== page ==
Kristina Furey

Things and stuff

Soon after my mother’s death, I found myself in my psychiatrist’s office crying over things.  Things, as in, all the things my parent’s owned.  Things that I didn’t find important but all of the sudden, things I had to make choices over.  I was unsure how to make these choices.  On one hand I was so angry with the stuff, like a child full of jealousy.  I felt the stuff was more important to them than I was and strangely the stuff represented moments I could have shared with my parents and investments in my own life, I had starved for them to make.  I had wanted, I thought needed, a certain amount of closure with each of my parents that they either never felt was necessary, weren't comfortable giving, didn't feet I deserved or ….  fill in the blank cause I have no clue but I felt a void inside.  I’m very aware that stuff can’t fill the void, even more now, after trying.  It was easier for me to resent the stuff than to resent my parents.  The resentment started upon my mother’s return home, after leaving my family when I was eleven.  She had a job, money and goals, that seemed to be linked to this new life she was shopping for, a life we would accompany her in.  This life, recast her and my relationship.  She didn’t want to be a mother she wanted to be friends.  I was honored she felt this way towards me, while at the same time, I mourned the areas of my life she never returned to.

I have this very distinct memory of visiting my mom in her condo before she and my father reconciled.  I think it was my first visit there, when she said “Let’s go shopping!  I want to get you something.”  “What would you like?”  I looked around at her condo full of lawn furniture and boxes for end tables.  I thought of my own room at home and how I had been indulged with so much I had a hard time keeping my room clean (it was near impossible).  I thought about all the lessons she and my father had taught me in regards to being humble.  “We don’t have idols.”  “We share.”  “We are blessed and so it is our job to bless others.” My father once told me, if he caught me bragging to friends or at church, my stuff would go away.  It was poor manners to make anyone in your company feel anything but cherished.  We were taught in church that we were God’s fishermen and we did that by being an example of God’s grace.  So, I felt extremely uncomfortable when my mom said she wanted to take me shopping and she barely had anything to her name or in her condo.   She wanted me to have something of my own to keep in her home.  Seemed important to her and I didn’t want to let her down.  I thought of the least expensive thing I could enjoy that would last me many visits.  A rug hook kit.  I made over that rug hook, like it was my favorite thing to do.   Visiting my mom and doing that rug hook BECAME my favorite thing.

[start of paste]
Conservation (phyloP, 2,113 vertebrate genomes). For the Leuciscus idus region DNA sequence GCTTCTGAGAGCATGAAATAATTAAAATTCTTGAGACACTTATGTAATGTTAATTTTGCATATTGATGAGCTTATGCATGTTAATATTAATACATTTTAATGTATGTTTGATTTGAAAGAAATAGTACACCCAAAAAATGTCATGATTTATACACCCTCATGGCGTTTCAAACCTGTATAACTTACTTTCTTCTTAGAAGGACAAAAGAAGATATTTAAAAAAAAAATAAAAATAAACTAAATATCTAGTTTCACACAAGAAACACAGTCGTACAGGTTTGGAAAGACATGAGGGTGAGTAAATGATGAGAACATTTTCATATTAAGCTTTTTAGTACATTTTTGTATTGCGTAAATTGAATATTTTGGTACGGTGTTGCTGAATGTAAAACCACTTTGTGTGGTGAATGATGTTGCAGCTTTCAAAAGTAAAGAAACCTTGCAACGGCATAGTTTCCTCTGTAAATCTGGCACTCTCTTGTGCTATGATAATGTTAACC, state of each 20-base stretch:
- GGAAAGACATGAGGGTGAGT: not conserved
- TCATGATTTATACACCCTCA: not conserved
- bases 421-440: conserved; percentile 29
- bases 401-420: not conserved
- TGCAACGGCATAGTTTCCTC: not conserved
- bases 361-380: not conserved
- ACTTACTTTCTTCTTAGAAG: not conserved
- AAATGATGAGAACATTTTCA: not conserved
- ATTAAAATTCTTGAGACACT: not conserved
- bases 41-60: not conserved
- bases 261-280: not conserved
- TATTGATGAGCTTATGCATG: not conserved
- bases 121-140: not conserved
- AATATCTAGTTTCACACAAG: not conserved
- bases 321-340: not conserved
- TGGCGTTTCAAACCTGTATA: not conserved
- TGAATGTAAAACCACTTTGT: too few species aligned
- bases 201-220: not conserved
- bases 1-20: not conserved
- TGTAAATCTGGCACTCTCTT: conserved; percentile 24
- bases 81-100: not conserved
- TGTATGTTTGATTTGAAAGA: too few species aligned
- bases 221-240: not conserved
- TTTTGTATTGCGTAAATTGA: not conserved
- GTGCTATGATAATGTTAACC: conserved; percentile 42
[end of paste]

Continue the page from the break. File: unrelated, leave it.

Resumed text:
After unloading my grief in my Psychiatrist's office and my distaste for the relationships people have with money and stuff, in lieu of people, it occurred to me, my desire to somehow preserve all the wonderful, loving things my parents did do for me and the precious moments we had shared, also made me want to grab and hold onto objects to preserve those moments.  I hoped to share some of these things and the reasons they were special to me with my children and/or grandchildren.  I was so conflicted, angry, confused and full of sad, lost, longing, for something that stuff will never cure.  I couldn’t help but remember when I wrote in my journal how quizzical it was, that some parents sell their children out in lieu of money, only to find themselves trying to buy their children back with that same money.  It’s like money=success and then people have experiences and age into seeing success=relationships and then try to save the ones most important to them.  Buying them if necessary.